Regular participation in visitation was a strong positive predictor of growth. Leaders who regularly visit those outside the church—whether that’s follow-ups with visitors or absentees, or even door-to-door visitation—are 78% more likely to have groups that are growing, compared with those who never or almost never ”pound the pavement.”
There’s a lesson in this finding that you won’t read in a lot of church-growth books today. Try this: Stop by your average Christian bookstore. Go to the section for pastors and leaders, and peruse some of the titles. Chances are you’ll come away with the idea that you have to be innovative, missional, purpose-driven, hip or cool or with-it or different to grow a church. If you’re a pastor you might think, “My church is never going to be any of those things. Can we still be effective? Can a ‘normal’ (and a bit old-fashioned) church like ours still be effective and useful to God in today’s world?”
I have a friend who’s a pastor in El Paso, Texas. He has enjoyed remarkable growth in his church, doubling twice in about five years. I asked him how he did it. Because I’ve been to many church-growth conferences and read more than my share of current church-growth books, I poked him a bit, asking specific questions about his ministry.
“Do you have a hot band?” I probed.
“What?” He acted like he didn’t understand the question, so I asked again.
“No, we don’t have a hot band. Our music is completely traditional.” Now, there’s language you don’t hear much anymore. Almost everyone describes their music as blended, contemporary, or in a few cases, edgy. My friend used the word without apology: “Our music is completely traditional.” But he didn’t stop there. “Yeah, it’s not only traditional, it’s bad traditional.”
“Yeah, bad, like, bad. The piano isn’t in tune and the people don’t play very well. The singers don’t sing very well. Nothing is done very well. It’s bad.”
“How in the world did you double your church, then?”
“Well, here‘s how I did it. On day one, I went to work. I showed up at my office at 9.00 a.m., set down my keys and walked right back out the front door to the house next door. I knocked on the door and no one was home. I went to the next door. No one was home. I went to the next door. An elderly gentleman answers the door. I introduced myself. ‘I’m Pastor Jim from the church next door. I just wanted to stop by and introduce myself and…’ About this time he slammed the door in my face.”
“I went to the next house and the next and the next. A lot of people weren’t home. I kept notes on that so I could go back. A few people were rude. A lot didn’t seem too interested. Around house number 30, I started getting a better response. People seemed open. The lady there had a mom who was in the hospital. She asked if I could go by and see her. I did. One thing led to another and they later started coming to church.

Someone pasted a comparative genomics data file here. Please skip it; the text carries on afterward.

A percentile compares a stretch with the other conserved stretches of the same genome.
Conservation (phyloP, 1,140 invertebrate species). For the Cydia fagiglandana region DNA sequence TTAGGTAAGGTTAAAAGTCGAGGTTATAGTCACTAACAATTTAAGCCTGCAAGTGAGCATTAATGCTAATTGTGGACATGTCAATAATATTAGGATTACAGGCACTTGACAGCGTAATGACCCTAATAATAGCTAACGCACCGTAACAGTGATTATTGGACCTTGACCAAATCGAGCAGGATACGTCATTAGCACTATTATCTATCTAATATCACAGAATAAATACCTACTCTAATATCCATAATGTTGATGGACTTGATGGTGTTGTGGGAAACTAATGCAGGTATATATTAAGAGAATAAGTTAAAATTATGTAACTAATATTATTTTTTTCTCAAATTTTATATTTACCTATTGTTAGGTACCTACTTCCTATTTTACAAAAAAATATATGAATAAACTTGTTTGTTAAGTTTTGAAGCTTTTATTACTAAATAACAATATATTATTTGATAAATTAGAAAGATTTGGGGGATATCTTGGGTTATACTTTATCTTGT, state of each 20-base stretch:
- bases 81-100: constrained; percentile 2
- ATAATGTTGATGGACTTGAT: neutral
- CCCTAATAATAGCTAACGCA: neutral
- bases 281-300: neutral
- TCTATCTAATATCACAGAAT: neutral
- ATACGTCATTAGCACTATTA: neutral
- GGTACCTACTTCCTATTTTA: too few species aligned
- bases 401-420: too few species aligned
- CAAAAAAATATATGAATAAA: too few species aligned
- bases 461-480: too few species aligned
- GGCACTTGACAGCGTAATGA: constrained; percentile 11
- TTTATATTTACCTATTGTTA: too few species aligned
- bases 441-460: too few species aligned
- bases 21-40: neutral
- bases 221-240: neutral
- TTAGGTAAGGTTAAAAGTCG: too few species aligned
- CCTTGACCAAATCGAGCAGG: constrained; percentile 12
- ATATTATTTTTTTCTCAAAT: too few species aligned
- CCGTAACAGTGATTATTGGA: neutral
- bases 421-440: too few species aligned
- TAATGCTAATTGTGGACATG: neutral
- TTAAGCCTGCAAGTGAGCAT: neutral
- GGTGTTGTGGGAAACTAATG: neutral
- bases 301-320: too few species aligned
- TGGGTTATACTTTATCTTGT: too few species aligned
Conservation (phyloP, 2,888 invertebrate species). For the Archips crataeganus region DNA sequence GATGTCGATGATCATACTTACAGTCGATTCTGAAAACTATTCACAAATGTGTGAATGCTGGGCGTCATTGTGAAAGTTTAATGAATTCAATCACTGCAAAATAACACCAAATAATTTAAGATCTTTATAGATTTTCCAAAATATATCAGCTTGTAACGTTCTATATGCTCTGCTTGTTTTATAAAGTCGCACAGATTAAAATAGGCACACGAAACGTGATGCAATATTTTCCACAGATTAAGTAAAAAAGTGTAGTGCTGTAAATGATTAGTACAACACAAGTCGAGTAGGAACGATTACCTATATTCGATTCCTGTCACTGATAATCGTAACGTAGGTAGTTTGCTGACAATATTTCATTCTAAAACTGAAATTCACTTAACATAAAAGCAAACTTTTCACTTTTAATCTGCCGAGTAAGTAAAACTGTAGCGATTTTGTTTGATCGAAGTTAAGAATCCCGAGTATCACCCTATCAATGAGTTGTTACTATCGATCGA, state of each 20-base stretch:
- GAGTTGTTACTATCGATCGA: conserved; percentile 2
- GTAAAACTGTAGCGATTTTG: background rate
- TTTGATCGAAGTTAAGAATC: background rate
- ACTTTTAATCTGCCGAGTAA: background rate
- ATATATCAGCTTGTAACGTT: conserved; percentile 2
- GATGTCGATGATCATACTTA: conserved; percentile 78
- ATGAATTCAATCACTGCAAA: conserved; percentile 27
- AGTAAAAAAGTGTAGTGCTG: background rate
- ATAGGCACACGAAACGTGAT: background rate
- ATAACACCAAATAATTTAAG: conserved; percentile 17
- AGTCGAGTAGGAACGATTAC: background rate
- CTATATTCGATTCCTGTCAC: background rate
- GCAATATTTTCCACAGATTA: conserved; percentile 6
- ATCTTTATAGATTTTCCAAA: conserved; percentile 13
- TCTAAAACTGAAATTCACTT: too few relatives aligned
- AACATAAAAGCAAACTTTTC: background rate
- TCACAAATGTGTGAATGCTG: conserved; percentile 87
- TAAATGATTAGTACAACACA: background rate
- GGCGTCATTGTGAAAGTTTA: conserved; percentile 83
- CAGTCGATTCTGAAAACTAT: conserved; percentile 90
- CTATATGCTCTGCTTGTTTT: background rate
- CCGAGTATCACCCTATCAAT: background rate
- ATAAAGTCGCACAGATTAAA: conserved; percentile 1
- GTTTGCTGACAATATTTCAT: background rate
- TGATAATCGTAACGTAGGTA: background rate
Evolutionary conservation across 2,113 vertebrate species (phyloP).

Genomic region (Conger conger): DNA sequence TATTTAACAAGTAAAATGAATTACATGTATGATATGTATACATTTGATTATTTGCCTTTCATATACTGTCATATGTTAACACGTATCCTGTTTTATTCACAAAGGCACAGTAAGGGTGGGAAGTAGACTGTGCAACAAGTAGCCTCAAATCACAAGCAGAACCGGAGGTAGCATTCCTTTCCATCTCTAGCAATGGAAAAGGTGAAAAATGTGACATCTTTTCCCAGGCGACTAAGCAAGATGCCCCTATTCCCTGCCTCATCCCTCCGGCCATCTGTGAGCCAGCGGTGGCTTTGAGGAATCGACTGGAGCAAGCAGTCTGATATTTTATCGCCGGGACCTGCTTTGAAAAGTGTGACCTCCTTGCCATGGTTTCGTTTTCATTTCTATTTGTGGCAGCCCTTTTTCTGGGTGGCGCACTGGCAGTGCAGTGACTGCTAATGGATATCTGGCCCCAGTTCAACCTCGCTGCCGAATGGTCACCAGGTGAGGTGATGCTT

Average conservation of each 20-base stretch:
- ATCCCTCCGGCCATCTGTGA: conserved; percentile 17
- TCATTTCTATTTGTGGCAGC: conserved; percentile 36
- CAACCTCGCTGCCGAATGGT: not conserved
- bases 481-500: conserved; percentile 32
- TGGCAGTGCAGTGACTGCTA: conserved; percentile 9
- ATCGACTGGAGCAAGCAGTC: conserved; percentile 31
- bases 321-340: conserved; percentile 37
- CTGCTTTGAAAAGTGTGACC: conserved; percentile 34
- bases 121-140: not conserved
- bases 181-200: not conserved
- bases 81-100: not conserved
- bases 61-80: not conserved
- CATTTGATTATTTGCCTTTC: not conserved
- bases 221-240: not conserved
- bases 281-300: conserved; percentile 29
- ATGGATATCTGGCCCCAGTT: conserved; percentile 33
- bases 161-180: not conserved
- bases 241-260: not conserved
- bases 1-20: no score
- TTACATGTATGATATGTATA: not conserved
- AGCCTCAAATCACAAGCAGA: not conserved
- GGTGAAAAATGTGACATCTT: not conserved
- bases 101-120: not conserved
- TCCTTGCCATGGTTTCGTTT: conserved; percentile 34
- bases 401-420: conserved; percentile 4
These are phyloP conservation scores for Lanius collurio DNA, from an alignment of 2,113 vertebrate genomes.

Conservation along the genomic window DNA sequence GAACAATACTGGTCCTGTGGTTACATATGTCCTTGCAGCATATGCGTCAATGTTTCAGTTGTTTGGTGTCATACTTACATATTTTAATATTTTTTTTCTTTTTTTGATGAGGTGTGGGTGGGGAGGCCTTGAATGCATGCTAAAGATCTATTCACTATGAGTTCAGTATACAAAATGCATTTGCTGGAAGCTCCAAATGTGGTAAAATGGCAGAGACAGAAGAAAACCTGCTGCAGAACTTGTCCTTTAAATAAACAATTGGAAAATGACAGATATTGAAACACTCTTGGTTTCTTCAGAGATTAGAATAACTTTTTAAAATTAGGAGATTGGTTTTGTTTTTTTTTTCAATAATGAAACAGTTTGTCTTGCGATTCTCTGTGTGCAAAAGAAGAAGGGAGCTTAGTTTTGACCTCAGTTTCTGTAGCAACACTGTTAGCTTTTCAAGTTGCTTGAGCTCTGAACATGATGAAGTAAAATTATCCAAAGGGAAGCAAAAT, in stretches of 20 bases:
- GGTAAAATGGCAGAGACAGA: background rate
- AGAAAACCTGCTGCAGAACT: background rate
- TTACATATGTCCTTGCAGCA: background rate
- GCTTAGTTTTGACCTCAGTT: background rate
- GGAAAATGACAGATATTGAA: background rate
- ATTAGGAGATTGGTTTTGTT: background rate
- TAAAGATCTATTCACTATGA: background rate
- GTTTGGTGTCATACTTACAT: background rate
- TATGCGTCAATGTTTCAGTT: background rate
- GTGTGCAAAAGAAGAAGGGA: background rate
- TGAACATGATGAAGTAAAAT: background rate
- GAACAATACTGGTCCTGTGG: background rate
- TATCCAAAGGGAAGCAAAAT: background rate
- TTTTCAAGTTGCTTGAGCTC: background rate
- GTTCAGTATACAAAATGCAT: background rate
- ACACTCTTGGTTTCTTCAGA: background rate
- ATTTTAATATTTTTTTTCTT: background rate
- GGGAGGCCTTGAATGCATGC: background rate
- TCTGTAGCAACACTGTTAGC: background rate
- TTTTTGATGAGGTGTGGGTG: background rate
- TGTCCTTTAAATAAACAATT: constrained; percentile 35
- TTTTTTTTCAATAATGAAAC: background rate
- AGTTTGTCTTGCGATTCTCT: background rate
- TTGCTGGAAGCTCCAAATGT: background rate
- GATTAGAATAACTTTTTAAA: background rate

“Around house number 50, I really hit the jackpot. The people I met at this point were totally interested. I was able to share Christ with them and they placed their faith in Jesus. I baptized them that weekend. They have been faithful members ever since.
“I kept this up four days a week for about half a day each day. Five years later I’m still doing it. Soon I got other people to come with me. The church grew. We added staff. One of my requirements for staff is that they must be willing to spend half their time knocking on doors. That’s how we doubled the church twice in the last five years.”
Is this the only way to grow a church? Absolutely not! I think one of the smartest things that Rick Warren ever said was, “It takes all kinds of churches to reach all kinds of people.”
Visitation isn’t for everybody. It’s certainly not the only way to grow a group or a church. In fact, it’s worth remembering that we’re wrapping up a section called “Things That Matter Some.”
We’re about to get into things that matter a lot. Pound for pound, we have methods that more positively and consistently predict growth than visitation. But if you love to visit people and you’re good at it, don’t let anyone discourage you. Don’t let anyone tell you that your way is old-fashioned and that it can’t work anymore.
This principle applies to more than just visitation. There are lots of methods that have been discarded because some pundit decided they were old-fashioned and didn’t work anymore, and so we quit doing them. But here’s the real reason many methods don’t work: We don’t work them.
To paraphrase the words of Michael Gerber in The E-Myth, “Visitation doesn’t work. Seeker services don’t work. Purpose-driven churches don’t work. Giving Friday nights to Jesus doesn’t work. Small groups don’t work. Do you know what works? People work. People work through visitation and seeker services and small groups and all the rest.”
Visitation is not the only way to grow a group, nor is it even necessarily the best way, but it is a good way. If you’re positively disposed to do visitation, do it with all your heart.
Now, let’s move to those things that mattered a lot.
Josh Hunt. (2010). Make Your Group Grow.
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